Scottish Greens consider Tartan Tax to protect public services

For immediate release 7 November 2010

Scottish Greens have this weekend voted to reject the deeply regressive cuts agenda, an agenda instigated by the Lib Dem/Tory Coalition in Westminster and now accepted by every other party in the Scottish Parliament. In particular, the Greens oppose measures that threaten the poorest in society, cut the social housing budget and child benefit, and jeopardise higher education, and believe that investment is still urgently required to boost green jobs. (1)

Once the Scottish Budget is published, the party will identify the threatened services and investment that need to be protected and set out proposals to raise revenue accordingly. The party will now consider ways  to limit the detrimental effect of the cuts and promote jobs, either by enhancing the range of local taxes available, for example by introducing Land Value Tax, or by proposals for an increase in the Scottish Variable Rate. (2)

Patrick Harvie MSP said:

"The Scottish Parliament does not have the powers it should have to respond to the cuts proposed by the Lib Dem/Tory Coalition. We would rather see the gap filled with a range of progressive taxes, like a wealth tax or a financial transaction tax, plus a crackdown on tax avoidance and tax loopholes. These are the measures a progressive Westminster Government would have adopted, and they are the measures a Scottish Government with more powers could adopt. Sadly, these are not options available to anyone at Holyrood.

"But the cuts cannot stand. They will hit hardest on the poorest in society - they represent economic incompetence of the highest order. The UK will suffer, and so too will Scotland unless we are brave enough to take a different path, one that protects public services and boosts green jobs. But Holyrood does have the power to raise revenue, either by scrapping Council Tax in favour of Land Value Taxation, or by varying the basic rate of income tax - and the Scottish Green Party is now committed to this path.

"Labour and the SNP are just bickering about how to implement the Coalition's cuts. This vote today means the Scottish Greens will provide the people of Scotland with a pragmatic alternative, the only alternative to those cuts. When the Scottish public voted in 1999, they voted not just for a Parliament but also for that Parliament to have tax-varying powers. The options are limited, but they are there. If they remain unused during the gravest threat to public services in the post-war era, when will they be used?

"In May, the public will have a choice. They can vote for one of the four parties who either relish the cuts or are too afraid to challenge them. But they will also have an alternative - to vote Green, to boost the green economy, and to protect the public services we all rely upon."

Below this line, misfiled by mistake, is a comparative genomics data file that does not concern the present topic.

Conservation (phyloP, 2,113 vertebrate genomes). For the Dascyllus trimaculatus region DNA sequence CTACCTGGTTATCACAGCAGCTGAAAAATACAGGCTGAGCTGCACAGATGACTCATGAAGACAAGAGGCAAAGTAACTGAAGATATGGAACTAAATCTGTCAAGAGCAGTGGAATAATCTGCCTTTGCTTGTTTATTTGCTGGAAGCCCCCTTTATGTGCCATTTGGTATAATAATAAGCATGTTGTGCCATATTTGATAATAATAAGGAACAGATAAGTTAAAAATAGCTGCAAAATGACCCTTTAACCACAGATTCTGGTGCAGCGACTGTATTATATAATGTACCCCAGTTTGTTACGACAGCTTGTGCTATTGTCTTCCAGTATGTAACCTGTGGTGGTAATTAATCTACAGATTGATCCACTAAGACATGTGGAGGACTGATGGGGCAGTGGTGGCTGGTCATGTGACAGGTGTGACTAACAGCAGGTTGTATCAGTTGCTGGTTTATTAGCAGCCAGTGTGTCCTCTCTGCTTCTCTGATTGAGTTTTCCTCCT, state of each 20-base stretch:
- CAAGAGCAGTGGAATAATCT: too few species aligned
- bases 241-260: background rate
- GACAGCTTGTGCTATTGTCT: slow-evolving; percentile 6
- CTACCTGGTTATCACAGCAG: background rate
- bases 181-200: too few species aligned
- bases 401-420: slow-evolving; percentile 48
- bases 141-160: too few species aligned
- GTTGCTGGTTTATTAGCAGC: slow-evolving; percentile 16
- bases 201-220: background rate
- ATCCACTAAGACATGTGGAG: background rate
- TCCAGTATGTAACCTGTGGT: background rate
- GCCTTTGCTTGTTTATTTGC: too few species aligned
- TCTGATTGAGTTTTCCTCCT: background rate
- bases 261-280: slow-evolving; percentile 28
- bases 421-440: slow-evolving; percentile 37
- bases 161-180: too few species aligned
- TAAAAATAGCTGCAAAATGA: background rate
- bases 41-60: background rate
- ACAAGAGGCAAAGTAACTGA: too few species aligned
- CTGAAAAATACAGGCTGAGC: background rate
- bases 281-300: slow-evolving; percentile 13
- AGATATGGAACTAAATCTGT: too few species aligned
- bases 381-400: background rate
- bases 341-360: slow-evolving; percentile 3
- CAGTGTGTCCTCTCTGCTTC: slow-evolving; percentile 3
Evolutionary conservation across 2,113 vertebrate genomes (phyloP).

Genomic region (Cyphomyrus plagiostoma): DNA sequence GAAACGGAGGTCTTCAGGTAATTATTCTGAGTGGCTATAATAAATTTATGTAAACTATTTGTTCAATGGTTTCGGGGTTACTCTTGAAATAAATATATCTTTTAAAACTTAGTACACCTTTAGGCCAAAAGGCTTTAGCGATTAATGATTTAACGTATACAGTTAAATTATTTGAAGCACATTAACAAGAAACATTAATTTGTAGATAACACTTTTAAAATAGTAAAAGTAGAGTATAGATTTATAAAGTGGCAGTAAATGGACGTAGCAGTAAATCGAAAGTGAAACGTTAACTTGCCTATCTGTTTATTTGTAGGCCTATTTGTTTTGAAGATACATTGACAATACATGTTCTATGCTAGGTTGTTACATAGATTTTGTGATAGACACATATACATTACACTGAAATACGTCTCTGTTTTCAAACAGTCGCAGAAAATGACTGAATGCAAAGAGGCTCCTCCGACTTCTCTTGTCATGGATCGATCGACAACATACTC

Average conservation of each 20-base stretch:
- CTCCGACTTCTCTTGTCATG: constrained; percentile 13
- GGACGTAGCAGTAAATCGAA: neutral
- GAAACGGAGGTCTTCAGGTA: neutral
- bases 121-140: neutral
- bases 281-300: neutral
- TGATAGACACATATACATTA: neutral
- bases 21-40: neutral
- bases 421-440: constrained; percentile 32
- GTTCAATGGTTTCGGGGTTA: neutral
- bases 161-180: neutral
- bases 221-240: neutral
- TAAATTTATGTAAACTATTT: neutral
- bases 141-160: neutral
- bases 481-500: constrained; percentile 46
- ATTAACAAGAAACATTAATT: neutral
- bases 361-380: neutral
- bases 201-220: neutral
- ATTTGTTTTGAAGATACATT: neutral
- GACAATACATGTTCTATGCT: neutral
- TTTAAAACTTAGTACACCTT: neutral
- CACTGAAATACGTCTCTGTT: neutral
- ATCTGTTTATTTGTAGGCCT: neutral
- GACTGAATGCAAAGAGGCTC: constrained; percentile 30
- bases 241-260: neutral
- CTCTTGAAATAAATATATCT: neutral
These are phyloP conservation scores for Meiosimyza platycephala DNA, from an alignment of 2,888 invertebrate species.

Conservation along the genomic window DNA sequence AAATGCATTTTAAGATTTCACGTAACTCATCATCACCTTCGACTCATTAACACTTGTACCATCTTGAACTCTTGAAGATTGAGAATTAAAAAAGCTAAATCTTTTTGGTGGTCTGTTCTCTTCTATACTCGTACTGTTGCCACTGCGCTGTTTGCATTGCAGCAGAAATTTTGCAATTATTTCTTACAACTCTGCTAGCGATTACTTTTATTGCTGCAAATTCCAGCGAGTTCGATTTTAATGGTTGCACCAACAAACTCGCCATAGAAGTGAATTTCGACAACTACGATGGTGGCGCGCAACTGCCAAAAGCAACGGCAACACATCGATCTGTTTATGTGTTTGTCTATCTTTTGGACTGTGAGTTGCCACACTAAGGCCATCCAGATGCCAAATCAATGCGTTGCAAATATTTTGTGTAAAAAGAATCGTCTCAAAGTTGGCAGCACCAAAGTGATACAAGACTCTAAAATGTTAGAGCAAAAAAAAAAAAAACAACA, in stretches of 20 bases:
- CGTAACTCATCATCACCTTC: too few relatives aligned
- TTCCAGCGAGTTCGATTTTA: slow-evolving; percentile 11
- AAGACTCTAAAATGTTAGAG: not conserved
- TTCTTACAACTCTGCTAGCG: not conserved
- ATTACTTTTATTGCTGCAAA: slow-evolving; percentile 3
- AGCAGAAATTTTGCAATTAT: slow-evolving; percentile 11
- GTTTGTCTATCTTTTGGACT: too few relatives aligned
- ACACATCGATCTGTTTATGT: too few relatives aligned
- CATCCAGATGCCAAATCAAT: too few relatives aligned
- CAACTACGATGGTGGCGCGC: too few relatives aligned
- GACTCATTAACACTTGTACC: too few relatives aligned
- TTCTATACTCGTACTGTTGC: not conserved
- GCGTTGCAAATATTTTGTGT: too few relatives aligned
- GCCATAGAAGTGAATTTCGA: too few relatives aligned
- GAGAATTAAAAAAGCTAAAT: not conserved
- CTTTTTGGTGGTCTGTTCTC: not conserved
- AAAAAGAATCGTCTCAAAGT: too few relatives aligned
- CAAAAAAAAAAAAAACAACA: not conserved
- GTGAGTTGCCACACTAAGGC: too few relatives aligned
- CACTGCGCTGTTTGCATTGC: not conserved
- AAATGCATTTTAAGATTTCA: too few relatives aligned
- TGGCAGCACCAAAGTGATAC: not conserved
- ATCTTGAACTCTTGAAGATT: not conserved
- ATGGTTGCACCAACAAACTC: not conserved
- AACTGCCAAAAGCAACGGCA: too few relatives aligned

1. The motion passed at Conference reads as follows:
Conference condemns the savage cuts to public spending which the Liberal/Tory coalition is imposing, which will inflict immense harm on society for which the coalition has no remedy to offer.

Conference condemns in particular the decision to cut up to £18bn from the welfare budget, leaving society’s poorest people to pay for the consequences of the failures of high-paid casino capitalists and the Ministers who were supposed to regulate them.

Conference further condemns the unprecedented attacks on higher education, social housing, housing benefit, child benefit, and other core elements of the welfare state.

Conference congratulates the trades union movements of Scotland and the UK for their ”Better Way” campaign, highlighting alternative approaches such as later or slower deficit reduction, creation of a financial transaction tax, closing of tax loopholes and criminalisation of tax avoidance, progressive reform of income tax and the option of a one-off wealth tax on the richest 10% of society.

Conference notes that the Scottish block grant will reduced by 10% over four years, and that the current powers of the Scottish Parliament leave us unable to make use of these Westminster-controlled options to defend Scottish public services against the UK Government’s programme.

Conference agrees however that the fundamental choice facing the Scottish Government and Parliament is between simply handing on a series of vicious public spending cuts, or raising revenue in the limited ways possible.

Conference believes that the Scottish budget should aim to raise revenue where possible to reduce the damage being done to society by the UK Government’s programme, and that this can be done in two ways: by implementing a wider range of local taxation powers such as additional higher bands of Council Tax (for as long as that tax operates) as well Land Value Tax and other possible options such as a hotel tax, a sales tax, and some use of resource taxes; and secondly by making use of the power to vary the basic rate of income tax. Conference instructs Council to produce a manifesto for Holyrood which sets out a programme of progressive revenue raising to offset as much as possible the cuts being imposed by the Tory/LibDem coalition.

For more information about Land Value Tax, see the recent report commissioned by the Green MSPs and written by Andy Wightman:

The Scottish Variable Rate can be used to vary the basic rate of income tax up or down by 3p, in increments of 0.5p. In 2008, HM Treasury estimated that a penny change in the rate during financial year 2009-10 would vary income up or down by £400m. See p113: